Spike on SharePoint
Getting SharePoint in Sync: Matching Versions and Permission Controls
Here's how to determine which SharePoint version is right for individual machines and how to make sure they play nicely with different versions.
- By Spike Xavier
One of my clients was debating whether to go with SharePoint 2010 or SharePoint 2013. There were many factors to consider. Some of their staff had some previous experience with SharePoint 2010, and all of them were skilled with Office 2010.
I am a big fan of using matching versions of Microsoft products whenever I can, so I felt compelled to encourage them to go with SharePoint 2010, but did some research first. Here's how I like to synch up my products. For my SharePoint 2010 farms, on the servers I like to use:
- SQL Server 2008 R2
- Windows Server 2008 R2
- SharePoint 2010
And on the clients, I use:
- Office 2010
- InfoPath 2010
- SharePoint Designer 2010
- Windows 7
With SharePoint 2013 farms, on the servers I like to use:
- SQL Server 2012
- Windows Server 2012
- SharePoint 2013
And then on the clients I use:
- Office 2013
- InfoPath 2013
- SharePoint Designer 2013
- Windows 7 or Windows 8
The best way to determine the optimal option for this client was to set up a test environment with both versions to compare and contrast. I set up two different farms in my development environment and created the same Web Applications on both. Then I created my first test site collection and began to create a classroom management sitecollection in each farm to see the differences between the two versions in this particular situation.
During this process, I noticed the SharePoint group members who got the "contribute permission" level in SharePoint 2010 had been assigned the "edit permission" level. It wasn't obvious that this change happened. I went back and created another new site collection to ensure I hadn't missed something and lo and behold same thing.
Since I used central administration the first two times, I created a new site collection using the team site template for the third time. This time I used the SharePoint 2013 management shell.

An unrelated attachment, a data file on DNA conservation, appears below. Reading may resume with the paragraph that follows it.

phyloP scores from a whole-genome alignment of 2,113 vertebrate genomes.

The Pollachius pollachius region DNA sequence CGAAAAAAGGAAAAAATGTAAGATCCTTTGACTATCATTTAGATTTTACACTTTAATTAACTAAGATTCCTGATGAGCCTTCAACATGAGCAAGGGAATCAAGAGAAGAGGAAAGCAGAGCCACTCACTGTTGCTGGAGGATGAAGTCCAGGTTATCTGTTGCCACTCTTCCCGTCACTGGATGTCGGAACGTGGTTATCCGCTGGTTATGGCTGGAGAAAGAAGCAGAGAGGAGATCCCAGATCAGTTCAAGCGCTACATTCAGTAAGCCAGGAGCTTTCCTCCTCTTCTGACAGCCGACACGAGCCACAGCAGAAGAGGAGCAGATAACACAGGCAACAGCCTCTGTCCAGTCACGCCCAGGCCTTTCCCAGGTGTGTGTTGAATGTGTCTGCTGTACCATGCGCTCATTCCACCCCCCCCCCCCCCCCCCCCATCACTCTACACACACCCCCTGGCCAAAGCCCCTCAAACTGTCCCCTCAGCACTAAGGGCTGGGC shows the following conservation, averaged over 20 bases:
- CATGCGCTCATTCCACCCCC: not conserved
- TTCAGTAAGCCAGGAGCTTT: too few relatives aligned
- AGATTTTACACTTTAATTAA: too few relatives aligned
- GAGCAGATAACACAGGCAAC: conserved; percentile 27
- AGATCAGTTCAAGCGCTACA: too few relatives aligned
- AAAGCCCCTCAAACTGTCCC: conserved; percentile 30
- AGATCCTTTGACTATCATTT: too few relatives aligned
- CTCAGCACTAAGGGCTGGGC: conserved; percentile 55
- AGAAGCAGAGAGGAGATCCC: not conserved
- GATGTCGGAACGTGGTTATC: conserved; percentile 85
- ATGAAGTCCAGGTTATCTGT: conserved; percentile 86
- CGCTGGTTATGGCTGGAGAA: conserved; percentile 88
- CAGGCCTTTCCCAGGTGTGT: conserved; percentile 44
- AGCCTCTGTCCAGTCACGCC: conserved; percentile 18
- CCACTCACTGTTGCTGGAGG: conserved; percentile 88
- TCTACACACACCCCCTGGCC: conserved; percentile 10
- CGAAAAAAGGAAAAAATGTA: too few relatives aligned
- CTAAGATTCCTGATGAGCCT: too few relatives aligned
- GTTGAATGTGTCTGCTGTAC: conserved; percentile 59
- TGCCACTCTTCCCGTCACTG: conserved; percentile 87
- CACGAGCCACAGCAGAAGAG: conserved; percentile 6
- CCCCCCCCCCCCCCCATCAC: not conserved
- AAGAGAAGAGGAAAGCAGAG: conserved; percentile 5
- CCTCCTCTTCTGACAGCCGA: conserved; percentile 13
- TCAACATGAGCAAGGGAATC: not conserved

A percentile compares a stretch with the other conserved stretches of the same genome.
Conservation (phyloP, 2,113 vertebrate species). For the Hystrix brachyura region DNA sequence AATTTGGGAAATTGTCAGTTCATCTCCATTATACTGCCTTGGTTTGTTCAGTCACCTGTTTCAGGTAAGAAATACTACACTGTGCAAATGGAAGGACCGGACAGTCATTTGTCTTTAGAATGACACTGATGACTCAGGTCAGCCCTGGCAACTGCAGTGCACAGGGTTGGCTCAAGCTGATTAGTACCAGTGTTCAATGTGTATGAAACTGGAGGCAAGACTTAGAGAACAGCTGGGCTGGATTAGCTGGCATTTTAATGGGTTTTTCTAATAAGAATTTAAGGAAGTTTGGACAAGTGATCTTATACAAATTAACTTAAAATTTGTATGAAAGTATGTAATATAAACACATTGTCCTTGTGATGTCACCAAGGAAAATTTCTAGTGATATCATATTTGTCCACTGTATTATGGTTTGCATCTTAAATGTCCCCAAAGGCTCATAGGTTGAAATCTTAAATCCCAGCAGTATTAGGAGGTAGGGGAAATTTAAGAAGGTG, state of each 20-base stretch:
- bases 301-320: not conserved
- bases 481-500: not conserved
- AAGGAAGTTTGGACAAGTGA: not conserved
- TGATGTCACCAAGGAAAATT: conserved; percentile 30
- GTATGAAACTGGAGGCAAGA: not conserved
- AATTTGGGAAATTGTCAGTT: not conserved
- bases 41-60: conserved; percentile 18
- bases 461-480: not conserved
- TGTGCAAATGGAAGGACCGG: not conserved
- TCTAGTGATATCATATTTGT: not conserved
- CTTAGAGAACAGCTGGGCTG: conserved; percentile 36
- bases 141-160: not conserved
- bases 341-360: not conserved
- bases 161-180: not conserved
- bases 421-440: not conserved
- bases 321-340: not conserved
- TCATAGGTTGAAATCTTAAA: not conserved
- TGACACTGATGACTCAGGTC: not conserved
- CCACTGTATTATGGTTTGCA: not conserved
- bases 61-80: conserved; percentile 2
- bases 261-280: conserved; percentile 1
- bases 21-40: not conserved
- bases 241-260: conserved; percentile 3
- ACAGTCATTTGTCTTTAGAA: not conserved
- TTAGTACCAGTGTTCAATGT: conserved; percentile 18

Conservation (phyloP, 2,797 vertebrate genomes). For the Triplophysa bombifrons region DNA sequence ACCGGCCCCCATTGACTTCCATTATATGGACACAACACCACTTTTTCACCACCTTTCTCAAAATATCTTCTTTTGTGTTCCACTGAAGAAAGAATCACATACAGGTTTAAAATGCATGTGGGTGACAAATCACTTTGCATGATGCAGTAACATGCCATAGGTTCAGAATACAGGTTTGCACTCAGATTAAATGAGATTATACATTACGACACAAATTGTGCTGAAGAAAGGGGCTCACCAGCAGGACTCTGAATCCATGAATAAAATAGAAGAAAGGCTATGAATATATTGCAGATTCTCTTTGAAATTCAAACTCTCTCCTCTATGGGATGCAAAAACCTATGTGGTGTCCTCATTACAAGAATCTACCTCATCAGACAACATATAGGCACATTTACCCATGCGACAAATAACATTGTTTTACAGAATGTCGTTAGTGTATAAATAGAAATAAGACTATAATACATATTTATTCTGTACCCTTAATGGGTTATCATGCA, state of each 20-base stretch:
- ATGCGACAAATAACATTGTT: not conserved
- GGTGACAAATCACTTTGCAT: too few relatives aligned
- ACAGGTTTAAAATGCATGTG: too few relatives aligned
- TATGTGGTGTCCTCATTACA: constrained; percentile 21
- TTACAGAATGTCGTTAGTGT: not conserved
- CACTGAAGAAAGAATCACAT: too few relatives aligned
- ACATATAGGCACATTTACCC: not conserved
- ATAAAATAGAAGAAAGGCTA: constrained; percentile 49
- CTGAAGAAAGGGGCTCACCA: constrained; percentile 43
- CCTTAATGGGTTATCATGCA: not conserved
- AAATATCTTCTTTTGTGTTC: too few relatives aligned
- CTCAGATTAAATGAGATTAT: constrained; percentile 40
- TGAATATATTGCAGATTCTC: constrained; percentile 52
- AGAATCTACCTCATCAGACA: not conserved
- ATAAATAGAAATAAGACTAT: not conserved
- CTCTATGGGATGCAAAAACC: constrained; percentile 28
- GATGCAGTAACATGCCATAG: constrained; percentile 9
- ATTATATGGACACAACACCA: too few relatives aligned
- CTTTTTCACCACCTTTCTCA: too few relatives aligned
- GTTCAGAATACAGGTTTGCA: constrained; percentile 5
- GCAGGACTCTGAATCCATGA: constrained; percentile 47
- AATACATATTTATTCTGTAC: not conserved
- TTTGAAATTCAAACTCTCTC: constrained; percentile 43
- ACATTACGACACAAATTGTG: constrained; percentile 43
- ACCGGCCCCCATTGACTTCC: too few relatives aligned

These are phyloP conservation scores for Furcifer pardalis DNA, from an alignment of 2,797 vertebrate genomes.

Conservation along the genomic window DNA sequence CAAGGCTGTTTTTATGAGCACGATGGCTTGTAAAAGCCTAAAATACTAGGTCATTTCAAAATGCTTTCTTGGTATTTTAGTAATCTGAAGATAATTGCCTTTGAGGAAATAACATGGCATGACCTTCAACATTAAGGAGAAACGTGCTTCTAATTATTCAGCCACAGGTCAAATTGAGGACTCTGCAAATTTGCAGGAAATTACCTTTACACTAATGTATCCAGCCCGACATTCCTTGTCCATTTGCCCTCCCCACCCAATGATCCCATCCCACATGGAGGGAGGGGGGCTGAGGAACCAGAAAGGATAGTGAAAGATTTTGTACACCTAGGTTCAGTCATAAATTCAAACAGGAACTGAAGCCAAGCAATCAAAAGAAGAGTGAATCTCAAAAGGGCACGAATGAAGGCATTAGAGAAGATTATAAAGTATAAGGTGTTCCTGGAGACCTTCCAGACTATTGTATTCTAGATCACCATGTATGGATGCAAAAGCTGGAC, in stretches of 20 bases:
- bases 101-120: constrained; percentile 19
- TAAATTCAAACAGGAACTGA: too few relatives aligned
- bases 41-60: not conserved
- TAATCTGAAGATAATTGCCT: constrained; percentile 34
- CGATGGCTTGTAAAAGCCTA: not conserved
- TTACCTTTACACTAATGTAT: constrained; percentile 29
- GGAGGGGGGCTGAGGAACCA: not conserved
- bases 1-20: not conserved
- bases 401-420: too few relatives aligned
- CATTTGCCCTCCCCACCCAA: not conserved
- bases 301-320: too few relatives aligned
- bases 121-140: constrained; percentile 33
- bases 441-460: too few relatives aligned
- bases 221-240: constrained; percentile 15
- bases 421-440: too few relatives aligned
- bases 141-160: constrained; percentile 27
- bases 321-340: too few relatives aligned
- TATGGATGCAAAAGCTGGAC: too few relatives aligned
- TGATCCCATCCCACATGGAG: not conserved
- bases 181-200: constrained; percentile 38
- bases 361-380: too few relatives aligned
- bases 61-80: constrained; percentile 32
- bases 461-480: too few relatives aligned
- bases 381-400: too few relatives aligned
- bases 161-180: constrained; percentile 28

When you create new site collections using the management shell, you have to run the CreateDefaultAssociatedGroups method on the top-level site to create the out of the box groups and permission levels. I did all that and sure enough got the same result. To be honest, it took me a minute to process what I was seeing. I now make it a habit to check new books on SharePoint 2013 and I've noticed that some of them didn't notice this fairly significant change either.
Here's a look at the out-of-the-box security groups and their permission levels when I created a new site collection using a team site as the top level site template (see Figure 1). I set the name of the site collection to "ClassroomDemo."
As you can see, the ClassDemo members were created and the default contribute permission level was assigned. When I did the same thing in SharePoint 2013 using the team site as the template for the top level site of a new site collection, the same SharePoint Security Groups were created. They now call the viewers "Excel Services Viewers." SharePoint 2013 has assigned the edit permission level to the ClassroomDemo members group (see Figure 2).
My first thought was, what the heck is the edit permission level? Did they change the contribute permission level name to edit? So I took a look at the permission levels between the two versions of SharePoint to see if I could find the answer.
When I look at the SharePoint 2010 permission levels there is no edit (see Figure 3). I was at this point expecting to look at the SharePoint 2013 permission levels and find no contribute, but instead edit, but I was wrong. Let's take a look at the SharePoint 2013 permission levels (see Figure 4).
Edit is a new permission level and contribute is still there. This was cause for a pause. I immediately sought to find the differences between edit and contribute. The best way I could figure to do this was to look at the individual micro-permission settings for each permission level side by side (see Figure 5). I opened two instances of Internet Explorer, one looking at the edit permission level and one looking at the contribute permission level to find the difference.
I opened the edit permission level page of the contribute permission level by right clicking the link and choosing open in new window from the context menu (context menu not shown). I went ahead and just clicked the edit link to open the edit permission level page for the edit permission level.
I put the browser windows side by side and compared the permission levels. I noticed only one difference -- the contribute permission level had the manage lists permission unchecked and the edit permission level had it checked.
When that is checked, it means the user can do whatever that particular permission says, so if someone is operating with the edit permission level they can manage lists. If they are operating with the contribute permission level, they can't manage lists.
The descriptions pretty much say it all. The edit permission lets you add, edit and delete lists; and view, add, update and delete list items and documents. The contribute permission lets you view, add, update, and delete list items and documents (see Figure 6).
So in SharePoint 2013 the members group has the edit permission level and they can now add, edit and delete lists as well as list items. That is not a minor difference.
I am a big fan of not changing the out-of-the-box permission levels or SharePoint group permission level assignments. Otherwise I would probably just assign the contribute Permission level to the member groups so it worked like before.
Instead I will opt to create a custom SharePoint group called "Contributing Members" and assign the contribute permission level to it. Actually I will approach it deployment by deployment, but it is something you want to make sure you don't miss.